The Lyric Vision – Abstract-Expressionism in Icelandic Art, 1957-1970
The exhibition seeks to trace the development of abstract-expressionism in Iceland from 1957–1970, by looking at a representation of works selected from three generations of artists. The Lyric Vision also attempts to re-evaluate the prevalent belief that, at the arrival of geometric art in the early 1950s, it curtails professional interests in pursuing landscape-based painting, which is, conceivably the pillar of 20th century Icelandic art.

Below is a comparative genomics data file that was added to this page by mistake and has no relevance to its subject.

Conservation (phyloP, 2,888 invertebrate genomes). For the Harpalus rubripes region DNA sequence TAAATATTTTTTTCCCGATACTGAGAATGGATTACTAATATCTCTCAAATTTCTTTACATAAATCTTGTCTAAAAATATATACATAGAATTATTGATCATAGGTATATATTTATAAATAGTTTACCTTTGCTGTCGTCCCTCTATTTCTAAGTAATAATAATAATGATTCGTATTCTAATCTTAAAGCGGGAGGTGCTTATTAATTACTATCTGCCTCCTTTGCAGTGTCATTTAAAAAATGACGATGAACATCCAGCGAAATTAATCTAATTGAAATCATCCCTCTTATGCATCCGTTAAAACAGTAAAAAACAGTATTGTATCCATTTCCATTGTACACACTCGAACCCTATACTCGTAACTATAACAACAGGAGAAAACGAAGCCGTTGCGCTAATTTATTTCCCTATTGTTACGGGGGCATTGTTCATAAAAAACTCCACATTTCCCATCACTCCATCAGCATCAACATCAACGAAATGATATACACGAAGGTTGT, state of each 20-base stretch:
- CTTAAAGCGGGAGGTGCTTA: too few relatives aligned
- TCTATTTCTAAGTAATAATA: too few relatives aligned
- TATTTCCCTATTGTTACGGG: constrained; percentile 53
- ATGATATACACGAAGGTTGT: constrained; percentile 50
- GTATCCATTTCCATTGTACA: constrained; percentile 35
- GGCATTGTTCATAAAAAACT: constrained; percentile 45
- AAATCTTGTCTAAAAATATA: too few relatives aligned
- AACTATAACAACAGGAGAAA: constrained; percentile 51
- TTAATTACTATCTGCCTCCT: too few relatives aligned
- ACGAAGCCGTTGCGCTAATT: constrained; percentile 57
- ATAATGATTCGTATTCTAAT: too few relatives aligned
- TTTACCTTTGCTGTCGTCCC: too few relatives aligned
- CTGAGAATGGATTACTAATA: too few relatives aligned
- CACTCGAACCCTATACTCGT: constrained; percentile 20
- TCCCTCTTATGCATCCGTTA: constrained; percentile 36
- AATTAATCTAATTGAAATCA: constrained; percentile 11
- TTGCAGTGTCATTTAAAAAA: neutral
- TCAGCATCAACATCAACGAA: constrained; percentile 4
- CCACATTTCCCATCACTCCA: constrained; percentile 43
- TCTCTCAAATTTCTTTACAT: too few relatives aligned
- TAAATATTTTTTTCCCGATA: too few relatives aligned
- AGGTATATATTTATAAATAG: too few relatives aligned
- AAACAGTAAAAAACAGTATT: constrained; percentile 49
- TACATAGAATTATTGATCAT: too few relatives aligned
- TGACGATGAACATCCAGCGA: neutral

The prelude to expressionistic or lyric abstraction in Icelandic art in Iceland is evident in the early landscapes of Icelandic painters, namely Jóhannes S. Kjarval, Jón Stefánsson and Finnur Jónsson, which evolves from natural sceneries into wefts of abstract forms and nature, almost in tandem with geometric abstraction art. Icelandic abstract-expressionism seeks instead to fuse the spontaneity of French lyric painting with the grand visions of the American abstract-expressionists. In the process a home-grown sensibility gradually emerges in paintings by Svavar Guðnason, Kristján Davíðsson, Eiríkur Smith, Hörður Ágústsson and Steinþór Sigurðsson. It is generally acknowledged that the 1957 exhibition of works by Kristján Davíðsson is the first true representation of lyric abstraction. At the onset of the 1960s, a new generation of abstract painters enters the scene. These painters are generally not regarded as abstract-expressionists, but their work combines no less emphatic references to nature than the art of their predecessors.